The results of the 2010 Jackie Robinson Rookie of the Year awards are in and have been released to the masses. Congratulations to Neftali Feliz and Buster Posey for winning the American and National League Rookie of the Year award (respectively). According to the BBWAA website, the ballots were cast by two writers in each league city and the points were based on the 5-3-1 tabulation system. Voting was conducted before the start of the postseason. Both awards had very exciting young players in the running and the voting results has cause quite a bit of controversy. Let's start with the A.L.
Neftali Feliz of the American League Champion Texas Rangers received 20 of 28 first-place votes for a total of 122 points (20-7-1). Detroit Tigers outfielder Austin Jackson finished second with 98 points (8-19-1) and Danny Valencia of the Minnesota Twins came in third with 12 points (0-1-9). ***AUTHORS NOTE, The numbers in the parenthesis are the votes given for first-second-third places by the baseball writers.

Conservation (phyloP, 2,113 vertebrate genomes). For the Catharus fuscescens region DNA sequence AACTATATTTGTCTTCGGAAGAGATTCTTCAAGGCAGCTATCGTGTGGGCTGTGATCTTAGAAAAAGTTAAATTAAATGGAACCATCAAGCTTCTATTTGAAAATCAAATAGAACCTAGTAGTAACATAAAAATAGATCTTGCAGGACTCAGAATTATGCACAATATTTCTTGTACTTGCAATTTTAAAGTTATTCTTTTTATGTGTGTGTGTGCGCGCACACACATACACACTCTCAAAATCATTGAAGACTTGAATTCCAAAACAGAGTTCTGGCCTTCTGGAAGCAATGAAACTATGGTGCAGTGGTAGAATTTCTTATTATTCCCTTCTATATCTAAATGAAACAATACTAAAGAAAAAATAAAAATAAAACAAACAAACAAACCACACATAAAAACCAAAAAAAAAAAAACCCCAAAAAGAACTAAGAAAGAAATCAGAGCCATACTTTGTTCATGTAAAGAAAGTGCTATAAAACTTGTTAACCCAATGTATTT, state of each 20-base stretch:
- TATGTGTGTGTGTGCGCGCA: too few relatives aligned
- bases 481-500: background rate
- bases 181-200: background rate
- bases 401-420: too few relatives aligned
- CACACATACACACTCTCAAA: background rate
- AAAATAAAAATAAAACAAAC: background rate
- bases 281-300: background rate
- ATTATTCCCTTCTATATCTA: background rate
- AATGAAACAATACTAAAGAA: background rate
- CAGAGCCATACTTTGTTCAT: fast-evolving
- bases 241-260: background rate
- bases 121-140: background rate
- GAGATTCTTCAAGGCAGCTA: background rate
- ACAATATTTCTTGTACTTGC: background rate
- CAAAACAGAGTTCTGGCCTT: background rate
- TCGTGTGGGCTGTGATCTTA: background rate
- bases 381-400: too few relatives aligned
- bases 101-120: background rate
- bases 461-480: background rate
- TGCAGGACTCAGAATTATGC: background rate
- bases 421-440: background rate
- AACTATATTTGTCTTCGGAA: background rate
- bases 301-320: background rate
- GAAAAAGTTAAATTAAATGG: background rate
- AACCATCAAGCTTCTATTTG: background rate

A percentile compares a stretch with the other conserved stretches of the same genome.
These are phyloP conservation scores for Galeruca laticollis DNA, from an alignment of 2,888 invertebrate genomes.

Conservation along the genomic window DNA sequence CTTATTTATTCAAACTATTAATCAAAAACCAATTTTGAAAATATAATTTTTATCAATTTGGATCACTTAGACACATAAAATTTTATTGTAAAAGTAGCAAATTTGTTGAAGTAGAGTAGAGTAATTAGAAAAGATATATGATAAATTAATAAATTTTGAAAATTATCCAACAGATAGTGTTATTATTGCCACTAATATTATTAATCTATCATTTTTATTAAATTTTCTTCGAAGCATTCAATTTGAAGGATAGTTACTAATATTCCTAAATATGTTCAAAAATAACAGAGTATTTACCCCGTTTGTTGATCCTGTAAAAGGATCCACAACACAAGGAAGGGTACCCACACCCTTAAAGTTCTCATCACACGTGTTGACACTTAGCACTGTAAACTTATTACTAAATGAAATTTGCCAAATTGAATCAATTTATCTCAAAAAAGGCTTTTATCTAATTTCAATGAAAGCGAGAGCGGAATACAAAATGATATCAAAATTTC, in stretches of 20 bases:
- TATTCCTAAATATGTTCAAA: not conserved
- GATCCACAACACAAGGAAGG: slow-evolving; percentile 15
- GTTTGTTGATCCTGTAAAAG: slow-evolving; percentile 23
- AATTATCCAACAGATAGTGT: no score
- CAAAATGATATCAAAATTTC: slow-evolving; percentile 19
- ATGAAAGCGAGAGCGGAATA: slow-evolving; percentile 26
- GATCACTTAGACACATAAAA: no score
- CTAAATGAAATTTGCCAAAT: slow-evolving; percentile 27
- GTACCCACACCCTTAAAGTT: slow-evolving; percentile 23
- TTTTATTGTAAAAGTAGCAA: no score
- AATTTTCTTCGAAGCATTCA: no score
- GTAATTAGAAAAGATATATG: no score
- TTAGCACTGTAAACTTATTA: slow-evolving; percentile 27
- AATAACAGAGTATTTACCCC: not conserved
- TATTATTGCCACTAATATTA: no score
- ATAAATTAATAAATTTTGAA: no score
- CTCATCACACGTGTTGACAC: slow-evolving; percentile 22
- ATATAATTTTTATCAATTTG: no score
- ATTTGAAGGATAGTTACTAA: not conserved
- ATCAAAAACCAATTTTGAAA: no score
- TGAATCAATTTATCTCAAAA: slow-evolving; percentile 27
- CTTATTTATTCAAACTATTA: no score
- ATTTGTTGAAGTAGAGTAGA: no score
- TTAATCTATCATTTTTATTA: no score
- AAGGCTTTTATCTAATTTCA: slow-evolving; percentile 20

Some feel that giving a closer who played in less than half of his team's games the award over an everyday player is wrong. One such view is seen with John Parent with his blogpost Austin Jackson Robbed of AL Rookie Vote on the Motor City Bengals website. Here is some of what he has to say:
Feliz had a fine season for the Rangers, to be sure. Never before has a rookie saved 40 games in a season, which Feliz did in 2010. I would have to assume the writer put a ton of stock into that useless statistic. I also am left to assume that they wanted to vote for a player who was in a pennant race.